Global Economic Growth, Financial Openness, and Inequality: 1990-2014

A Method for Measuring Relative. Economic Growth

The past twenty-five years have seen major changes in the world of global flows in goods, services, and capital. These have in turn affected the relations of global economic and financial power.

  • • In 1990, Chinese GDP per capita was 12.4 times less than the world average.1 The figure for the second most populous country in the world, India, was even lower, at 14.3 times less. In other words, both the most populous countries in the world placed among the 30 poorest countries, at least for which data was available in the World Bank database.
  • • A quarter of a century later, in 2014, China’s GDP per capita had increased by a factor of 8.3. By 2010, it had become the second largest economy and the largest exporter of goods in the world. Indian GDP per capita had not grown at quite such an impressive rate, but was nonetheless 3.1 times greater in 2014 than in 1990.

searching for a way to measure and represent such changes in economic power and the relative economic standing of all the countries in the world in my earlier work, Economic Sovereignty and Global Capital Flows, I developed what I term the growth coefficient (Cg).2 This coefficient is

© The Author(s) 2017

F. Causevic, A Study into Financial Globalization, Economic Growth and (Inequality, DOI 10.1007/978-3-319-51403-1_3

Table 3.1 Examples of how to calculate the growth coefficient (Cg) for 2000


GDP in 2000 in millions of 2005 constant USD

Population in 2000

Share of country in World GDP (in %)

Share ofcountry in World population (in %)

Growth coefficient (Cg) for 2000





































Source: Calculated by the author using World Bank data on GDP and population.

simple, representing the ratio of a country’s share in world GDP to its share in world population, or (Table 3.1):

Cg = (Country’s GDP/World GDP) / (Country’s population/World population)

While a country’s rank in terms of the value of this coefficient corresponds to its ranking on the basis of absolute GDP per capita, the “information” contained allows the analyst direct insight into how its GDP per capita stakes up against the world average (the world average is a benchmark):

  • • A coefficient of2.255 means a country’s GDP per capita is 2.255 times world average GDP per capita (or 225.5% of world GDP per capita).
  • • A coefficient of 0.333 or, indeed, 0.033 for a given year informs the reader directly that that country’s GDP per capita is 33.3% and 3.3% of world GDP per capita, respectively.

As the coefficient presents relative change in economic performance (changes in a country’s GDP per capita growth rate relative to change in the world average GDP per capita growth rate), one can calculate the average change in a country’s Cg by dividing the factor of its GDP per capita growth by the factor of average world GDP growth, where by factor we mean the sum of unity and the percentage change in GDP per capita (added ifa rise, subtracted if a fall). It is worth noting that the percentage change in the Cg will be greater than that in GDP per capita. This is because the Cg measures improvement or worsening relative to percentage change in average world GDP.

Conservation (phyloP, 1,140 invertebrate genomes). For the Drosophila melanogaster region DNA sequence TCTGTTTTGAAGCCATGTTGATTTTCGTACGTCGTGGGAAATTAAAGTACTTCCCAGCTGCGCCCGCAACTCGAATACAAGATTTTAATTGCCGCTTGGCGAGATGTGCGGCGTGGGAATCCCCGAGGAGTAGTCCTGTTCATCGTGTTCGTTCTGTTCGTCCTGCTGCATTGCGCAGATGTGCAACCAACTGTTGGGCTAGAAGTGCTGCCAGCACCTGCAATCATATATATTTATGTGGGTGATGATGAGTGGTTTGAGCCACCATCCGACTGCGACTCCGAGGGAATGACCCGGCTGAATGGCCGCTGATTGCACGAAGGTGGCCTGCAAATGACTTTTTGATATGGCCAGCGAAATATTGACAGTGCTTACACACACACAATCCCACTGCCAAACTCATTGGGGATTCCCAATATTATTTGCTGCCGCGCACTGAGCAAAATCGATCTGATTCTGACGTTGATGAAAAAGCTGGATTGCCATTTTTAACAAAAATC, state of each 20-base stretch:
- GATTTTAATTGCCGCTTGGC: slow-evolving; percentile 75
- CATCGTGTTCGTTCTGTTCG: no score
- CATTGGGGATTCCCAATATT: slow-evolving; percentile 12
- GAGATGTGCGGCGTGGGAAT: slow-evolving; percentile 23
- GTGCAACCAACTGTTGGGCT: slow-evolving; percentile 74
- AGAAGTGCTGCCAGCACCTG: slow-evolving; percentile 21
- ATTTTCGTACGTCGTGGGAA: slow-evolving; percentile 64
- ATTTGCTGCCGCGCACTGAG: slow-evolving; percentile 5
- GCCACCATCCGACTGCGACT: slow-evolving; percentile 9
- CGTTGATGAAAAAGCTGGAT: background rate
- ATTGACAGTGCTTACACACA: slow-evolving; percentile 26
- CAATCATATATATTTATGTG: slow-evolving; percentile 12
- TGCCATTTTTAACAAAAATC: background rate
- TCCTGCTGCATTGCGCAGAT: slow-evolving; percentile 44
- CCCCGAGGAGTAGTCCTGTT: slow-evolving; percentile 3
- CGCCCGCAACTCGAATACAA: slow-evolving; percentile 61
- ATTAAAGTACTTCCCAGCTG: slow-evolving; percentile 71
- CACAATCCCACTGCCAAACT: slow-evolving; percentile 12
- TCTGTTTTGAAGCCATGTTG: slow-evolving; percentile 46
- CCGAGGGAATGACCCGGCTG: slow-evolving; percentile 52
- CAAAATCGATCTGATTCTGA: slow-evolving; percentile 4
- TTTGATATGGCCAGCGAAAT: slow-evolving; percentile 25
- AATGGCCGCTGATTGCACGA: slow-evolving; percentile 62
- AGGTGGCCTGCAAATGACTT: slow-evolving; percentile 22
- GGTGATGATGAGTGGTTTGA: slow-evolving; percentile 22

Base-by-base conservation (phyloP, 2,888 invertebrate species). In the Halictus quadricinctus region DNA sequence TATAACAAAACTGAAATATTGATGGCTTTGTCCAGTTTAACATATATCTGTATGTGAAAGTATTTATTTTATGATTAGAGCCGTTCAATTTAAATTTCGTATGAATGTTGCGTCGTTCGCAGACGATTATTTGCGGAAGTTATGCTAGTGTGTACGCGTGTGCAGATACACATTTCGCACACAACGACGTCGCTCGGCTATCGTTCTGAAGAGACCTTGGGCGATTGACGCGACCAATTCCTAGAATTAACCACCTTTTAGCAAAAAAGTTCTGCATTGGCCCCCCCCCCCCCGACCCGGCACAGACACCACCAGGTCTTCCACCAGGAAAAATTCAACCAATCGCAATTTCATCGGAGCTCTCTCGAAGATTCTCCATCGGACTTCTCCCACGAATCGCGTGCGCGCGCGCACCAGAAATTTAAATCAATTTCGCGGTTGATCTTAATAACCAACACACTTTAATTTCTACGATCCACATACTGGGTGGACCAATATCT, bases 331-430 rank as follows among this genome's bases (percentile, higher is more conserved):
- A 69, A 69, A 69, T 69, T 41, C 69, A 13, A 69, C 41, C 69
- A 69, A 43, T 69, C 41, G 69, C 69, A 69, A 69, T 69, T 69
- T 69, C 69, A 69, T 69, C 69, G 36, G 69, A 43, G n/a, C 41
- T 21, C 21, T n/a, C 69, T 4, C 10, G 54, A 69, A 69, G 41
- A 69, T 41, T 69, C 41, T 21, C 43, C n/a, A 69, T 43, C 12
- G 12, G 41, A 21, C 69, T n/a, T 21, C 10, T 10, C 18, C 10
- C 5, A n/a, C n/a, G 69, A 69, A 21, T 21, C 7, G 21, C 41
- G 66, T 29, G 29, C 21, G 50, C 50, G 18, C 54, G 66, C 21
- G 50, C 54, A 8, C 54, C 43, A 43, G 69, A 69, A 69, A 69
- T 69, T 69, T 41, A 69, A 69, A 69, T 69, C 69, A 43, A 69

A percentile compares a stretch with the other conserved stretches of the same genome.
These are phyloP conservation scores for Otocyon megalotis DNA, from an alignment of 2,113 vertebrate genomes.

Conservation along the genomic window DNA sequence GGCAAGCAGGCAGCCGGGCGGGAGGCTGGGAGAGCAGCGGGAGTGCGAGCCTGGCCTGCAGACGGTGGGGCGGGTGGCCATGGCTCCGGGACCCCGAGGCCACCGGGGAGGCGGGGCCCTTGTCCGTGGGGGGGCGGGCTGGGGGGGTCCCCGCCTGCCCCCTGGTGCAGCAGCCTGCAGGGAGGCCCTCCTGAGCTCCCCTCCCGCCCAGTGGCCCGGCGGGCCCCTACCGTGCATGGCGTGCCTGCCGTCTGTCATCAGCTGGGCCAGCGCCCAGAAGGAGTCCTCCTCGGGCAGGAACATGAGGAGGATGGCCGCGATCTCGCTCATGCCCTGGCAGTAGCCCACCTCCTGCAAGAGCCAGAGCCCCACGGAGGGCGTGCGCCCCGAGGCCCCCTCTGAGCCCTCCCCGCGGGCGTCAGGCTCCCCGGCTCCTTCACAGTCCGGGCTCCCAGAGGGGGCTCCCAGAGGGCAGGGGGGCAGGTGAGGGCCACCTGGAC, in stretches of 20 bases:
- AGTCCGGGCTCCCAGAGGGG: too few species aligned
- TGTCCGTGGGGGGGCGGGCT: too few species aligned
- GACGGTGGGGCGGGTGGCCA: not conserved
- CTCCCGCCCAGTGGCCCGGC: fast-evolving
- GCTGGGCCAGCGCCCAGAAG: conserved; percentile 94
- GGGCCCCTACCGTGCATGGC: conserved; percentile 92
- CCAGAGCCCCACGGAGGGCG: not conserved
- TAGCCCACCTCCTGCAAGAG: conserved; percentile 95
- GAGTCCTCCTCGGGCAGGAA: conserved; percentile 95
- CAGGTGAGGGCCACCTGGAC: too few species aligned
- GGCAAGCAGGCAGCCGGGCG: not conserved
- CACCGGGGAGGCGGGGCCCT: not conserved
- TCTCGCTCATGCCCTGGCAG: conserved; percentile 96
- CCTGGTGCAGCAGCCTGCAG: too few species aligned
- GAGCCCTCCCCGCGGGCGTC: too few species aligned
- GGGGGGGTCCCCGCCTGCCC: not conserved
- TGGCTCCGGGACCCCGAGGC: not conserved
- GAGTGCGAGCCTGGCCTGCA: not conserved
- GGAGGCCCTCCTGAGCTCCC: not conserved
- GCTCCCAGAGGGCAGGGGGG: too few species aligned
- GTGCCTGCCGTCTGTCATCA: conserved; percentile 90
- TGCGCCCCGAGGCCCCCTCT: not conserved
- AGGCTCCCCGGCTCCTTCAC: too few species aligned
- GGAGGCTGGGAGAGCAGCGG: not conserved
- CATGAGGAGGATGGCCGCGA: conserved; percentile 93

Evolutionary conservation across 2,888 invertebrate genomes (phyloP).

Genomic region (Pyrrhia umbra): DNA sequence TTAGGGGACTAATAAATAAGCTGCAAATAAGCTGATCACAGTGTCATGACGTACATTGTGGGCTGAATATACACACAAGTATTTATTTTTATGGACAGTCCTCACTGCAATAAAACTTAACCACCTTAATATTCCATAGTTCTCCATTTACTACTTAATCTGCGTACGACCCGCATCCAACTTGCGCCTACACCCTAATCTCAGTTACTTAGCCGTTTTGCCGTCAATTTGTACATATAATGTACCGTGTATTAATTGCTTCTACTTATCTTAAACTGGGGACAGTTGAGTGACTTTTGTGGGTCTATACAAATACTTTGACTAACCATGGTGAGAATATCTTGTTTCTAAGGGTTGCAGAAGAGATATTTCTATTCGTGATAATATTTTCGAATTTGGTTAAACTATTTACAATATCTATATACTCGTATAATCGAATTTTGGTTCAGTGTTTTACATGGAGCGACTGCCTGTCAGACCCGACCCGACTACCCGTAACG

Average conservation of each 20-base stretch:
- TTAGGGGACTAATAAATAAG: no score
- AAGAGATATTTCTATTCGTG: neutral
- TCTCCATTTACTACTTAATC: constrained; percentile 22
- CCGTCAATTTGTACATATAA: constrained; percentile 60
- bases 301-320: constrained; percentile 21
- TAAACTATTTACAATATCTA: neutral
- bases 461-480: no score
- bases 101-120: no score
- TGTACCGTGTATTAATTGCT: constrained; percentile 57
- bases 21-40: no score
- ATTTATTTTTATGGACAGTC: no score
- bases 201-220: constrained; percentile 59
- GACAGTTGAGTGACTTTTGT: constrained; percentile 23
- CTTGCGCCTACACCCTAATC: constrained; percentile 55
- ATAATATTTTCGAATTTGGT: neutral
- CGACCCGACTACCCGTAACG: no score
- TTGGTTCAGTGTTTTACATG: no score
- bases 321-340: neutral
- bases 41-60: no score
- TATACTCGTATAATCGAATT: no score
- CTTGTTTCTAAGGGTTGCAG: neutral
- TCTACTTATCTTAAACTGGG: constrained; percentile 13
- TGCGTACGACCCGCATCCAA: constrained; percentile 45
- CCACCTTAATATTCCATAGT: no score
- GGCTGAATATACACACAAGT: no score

We give two examples below. One when there is an absolute reduction or fall in a country’s GDP per capita and one when it is rising, but at slower rate than the world average rate. World GDP per capita rose nearly 20.1%, in 2005 constant US$, between 2000 and 2014 and this is the figure we use in both examples. This means the factor of growth of average world GDP for that period was 1+0.201, or 1.201.

  • • In the first case, the country’s GDP per capita fell 8.05%, so that its factor of growth was 1-0.0805, or 0.9195.The factor for calculating the fall in Cg for the country is thus got as follows: (1-0.0805)/ (1+0.201) = 0.9195/1.201 = 0.7656. This represents a fall of 23.4% (1-0.7868 = 0.2344).
  • • In the second case, the country’s GDP per capita was up 7.5% in 2014 on 2000, so that its factor of growth was 1+0.075 or 1.075. Its Cg would therefore have changed as follows: 1.075/1.201, which gives a figure of 0.895. This represents a fall of 10.5% (1-0.895 = 0.105).

Since percentage change in the Cg reflects change in relative economic standing measured by growth in a country’s GDP per capita relative to the growth in world GDP per capita, all countries growing at a rate slower than the world average are lagging behind and their relative economic position is worsening, and, conversely, countries with faster GDP per capita growth than the world average are improving their relative economic position and this is reflected by an increase in the value of the Cg.

The data for 1990, 2000, 2005, 2009, and 2014 used in this study are World Bank data on GDP at current prices in 2005 constant US$ and population figures from the World Bank database. They are available on the World Bank website.3

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